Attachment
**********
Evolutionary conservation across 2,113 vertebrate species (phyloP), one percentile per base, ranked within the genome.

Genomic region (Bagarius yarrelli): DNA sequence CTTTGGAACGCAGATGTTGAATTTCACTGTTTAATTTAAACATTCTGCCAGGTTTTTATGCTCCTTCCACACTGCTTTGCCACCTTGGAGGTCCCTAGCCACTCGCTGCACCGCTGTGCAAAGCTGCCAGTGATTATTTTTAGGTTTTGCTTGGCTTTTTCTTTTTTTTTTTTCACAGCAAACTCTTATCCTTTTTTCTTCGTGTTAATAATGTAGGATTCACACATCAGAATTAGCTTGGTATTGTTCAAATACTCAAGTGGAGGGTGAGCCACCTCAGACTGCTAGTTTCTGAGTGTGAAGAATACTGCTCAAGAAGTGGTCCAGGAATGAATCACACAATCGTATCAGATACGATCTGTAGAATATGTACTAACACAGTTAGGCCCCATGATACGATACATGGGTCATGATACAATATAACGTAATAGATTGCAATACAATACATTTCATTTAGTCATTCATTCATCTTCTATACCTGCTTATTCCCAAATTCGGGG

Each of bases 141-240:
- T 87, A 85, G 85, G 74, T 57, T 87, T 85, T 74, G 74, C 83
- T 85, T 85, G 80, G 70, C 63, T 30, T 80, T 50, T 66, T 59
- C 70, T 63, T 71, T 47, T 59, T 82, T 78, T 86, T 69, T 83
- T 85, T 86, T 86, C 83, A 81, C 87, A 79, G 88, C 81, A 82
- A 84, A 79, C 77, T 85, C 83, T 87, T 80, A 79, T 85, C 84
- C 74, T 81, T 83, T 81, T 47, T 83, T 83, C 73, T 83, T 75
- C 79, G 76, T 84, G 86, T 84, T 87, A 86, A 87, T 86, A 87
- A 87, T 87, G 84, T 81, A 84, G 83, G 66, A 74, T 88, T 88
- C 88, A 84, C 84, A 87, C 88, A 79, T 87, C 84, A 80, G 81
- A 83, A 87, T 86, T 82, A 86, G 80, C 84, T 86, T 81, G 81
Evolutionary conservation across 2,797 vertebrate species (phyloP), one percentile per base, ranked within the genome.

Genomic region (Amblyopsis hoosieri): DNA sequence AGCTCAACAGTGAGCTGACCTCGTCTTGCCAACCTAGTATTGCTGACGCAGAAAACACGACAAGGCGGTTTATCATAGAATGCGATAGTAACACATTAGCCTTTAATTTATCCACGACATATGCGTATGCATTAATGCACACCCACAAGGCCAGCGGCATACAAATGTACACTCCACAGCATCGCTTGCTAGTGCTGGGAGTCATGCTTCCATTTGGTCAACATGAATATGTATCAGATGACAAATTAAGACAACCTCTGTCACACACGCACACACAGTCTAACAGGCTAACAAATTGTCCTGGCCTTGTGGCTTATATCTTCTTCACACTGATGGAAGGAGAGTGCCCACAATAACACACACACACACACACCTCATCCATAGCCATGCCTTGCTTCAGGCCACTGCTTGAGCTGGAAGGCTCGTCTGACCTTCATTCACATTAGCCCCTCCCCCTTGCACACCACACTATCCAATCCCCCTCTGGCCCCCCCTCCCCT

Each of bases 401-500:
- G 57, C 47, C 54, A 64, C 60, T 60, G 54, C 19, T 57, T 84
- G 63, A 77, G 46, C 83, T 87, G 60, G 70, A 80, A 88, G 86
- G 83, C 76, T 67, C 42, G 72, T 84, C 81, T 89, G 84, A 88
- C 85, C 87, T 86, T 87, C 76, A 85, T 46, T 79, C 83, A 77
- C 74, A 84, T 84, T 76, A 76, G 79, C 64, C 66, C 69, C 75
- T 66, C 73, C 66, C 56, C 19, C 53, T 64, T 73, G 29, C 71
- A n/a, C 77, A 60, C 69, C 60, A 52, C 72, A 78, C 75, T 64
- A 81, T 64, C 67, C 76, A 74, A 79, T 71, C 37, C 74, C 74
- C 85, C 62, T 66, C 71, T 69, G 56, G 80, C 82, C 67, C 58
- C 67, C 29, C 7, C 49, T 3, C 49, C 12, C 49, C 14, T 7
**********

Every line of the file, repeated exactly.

Evolutionary conservation across 2,113 vertebrate species (phyloP), one percentile per base, ranked within the genome.

Genomic region (Bagarius yarrelli): DNA sequence CTTTGGAACGCAGATGTTGAATTTCACTGTTTAATTTAAACATTCTGCCAGGTTTTTATGCTCCTTCCACACTGCTTTGCCACCTTGGAGGTCCCTAGCCACTCGCTGCACCGCTGTGCAAAGCTGCCAGTGATTATTTTTAGGTTTTGCTTGGCTTTTTCTTTTTTTTTTTTCACAGCAAACTCTTATCCTTTTTTCTTCGTGTTAATAATGTAGGATTCACACATCAGAATTAGCTTGGTATTGTTCAAATACTCAAGTGGAGGGTGAGCCACCTCAGACTGCTAGTTTCTGAGTGTGAAGAATACTGCTCAAGAAGTGGTCCAGGAATGAATCACACAATCGTATCAGATACGATCTGTAGAATATGTACTAACACAGTTAGGCCCCATGATACGATACATGGGTCATGATACAATATAACGTAATAGATTGCAATACAATACATTTCATTTAGTCATTCATTCATCTTCTATACCTGCTTATTCCCAAATTCGGGG

Each of bases 141-240:
- T 87, A 85, G 85, G 74, T 57, T 87, T 85, T 74, G 74, C 83
- T 85, T 85, G 80, G 70, C 63, T 30, T 80, T 50, T 66, T 59
- C 70, T 63, T 71, T 47, T 59, T 82, T 78, T 86, T 69, T 83
- T 85, T 86, T 86, C 83, A 81, C 87, A 79, G 88, C 81, A 82
- A 84, A 79, C 77, T 85, C 83, T 87, T 80, A 79, T 85, C 84
- C 74, T 81, T 83, T 81, T 47, T 83, T 83, C 73, T 83, T 75
- C 79, G 76, T 84, G 86, T 84, T 87, A 86, A 87, T 86, A 87
- A 87, T 87, G 84, T 81, A 84, G 83, G 66, A 74, T 88, T 88
- C 88, A 84, C 84, A 87, C 88, A 79, T 87, C 84, A 80, G 81
- A 83, A 87, T 86, T 82, A 86, G 80, C 84, T 86, T 81, G 81
Evolutionary conservation across 2,797 vertebrate species (phyloP), one percentile per base, ranked within the genome.

Genomic region (Amblyopsis hoosieri): DNA sequence AGCTCAACAGTGAGCTGACCTCGTCTTGCCAACCTAGTATTGCTGACGCAGAAAACACGACAAGGCGGTTTATCATAGAATGCGATAGTAACACATTAGCCTTTAATTTATCCACGACATATGCGTATGCATTAATGCACACCCACAAGGCCAGCGGCATACAAATGTACACTCCACAGCATCGCTTGCTAGTGCTGGGAGTCATGCTTCCATTTGGTCAACATGAATATGTATCAGATGACAAATTAAGACAACCTCTGTCACACACGCACACACAGTCTAACAGGCTAACAAATTGTCCTGGCCTTGTGGCTTATATCTTCTTCACACTGATGGAAGGAGAGTGCCCACAATAACACACACACACACACACCTCATCCATAGCCATGCCTTGCTTCAGGCCACTGCTTGAGCTGGAAGGCTCGTCTGACCTTCATTCACATTAGCCCCTCCCCCTTGCACACCACACTATCCAATCCCCCTCTGGCCCCCCCTCCCCT

Each of bases 401-500:
- G 57, C 47, C 54, A 64, C 60, T 60, G 54, C 19, T 57, T 84
- G 63, A 77, G 46, C 83, T 87, G 60, G 70, A 80, A 88, G 86
- G 83, C 76, T 67, C 42, G 72, T 84, C 81, T 89, G 84, A 88
- C 85, C 87, T 86, T 87, C 76, A 85, T 46, T 79, C 83, A 77
- C 74, A 84, T 84, T 76, A 76, G 79, C 64, C 66, C 69, C 75
- T 66, C 73, C 66, C 56, C 19, C 53, T 64, T 73, G 29, C 71
- A n/a, C 77, A 60, C 69, C 60, A 52, C 72, A 78, C 75, T 64
- A 81, T 64, C 67, C 76, A 74, A 79, T 71, C 37, C 74, C 74
- C 85, C 62, T 66, C 71, T 69, G 56, G 80, C 82, C 67, C 58
- C 67, C 29, C 7, C 49, T 3, C 49, C 12, C 49, C 14, T 7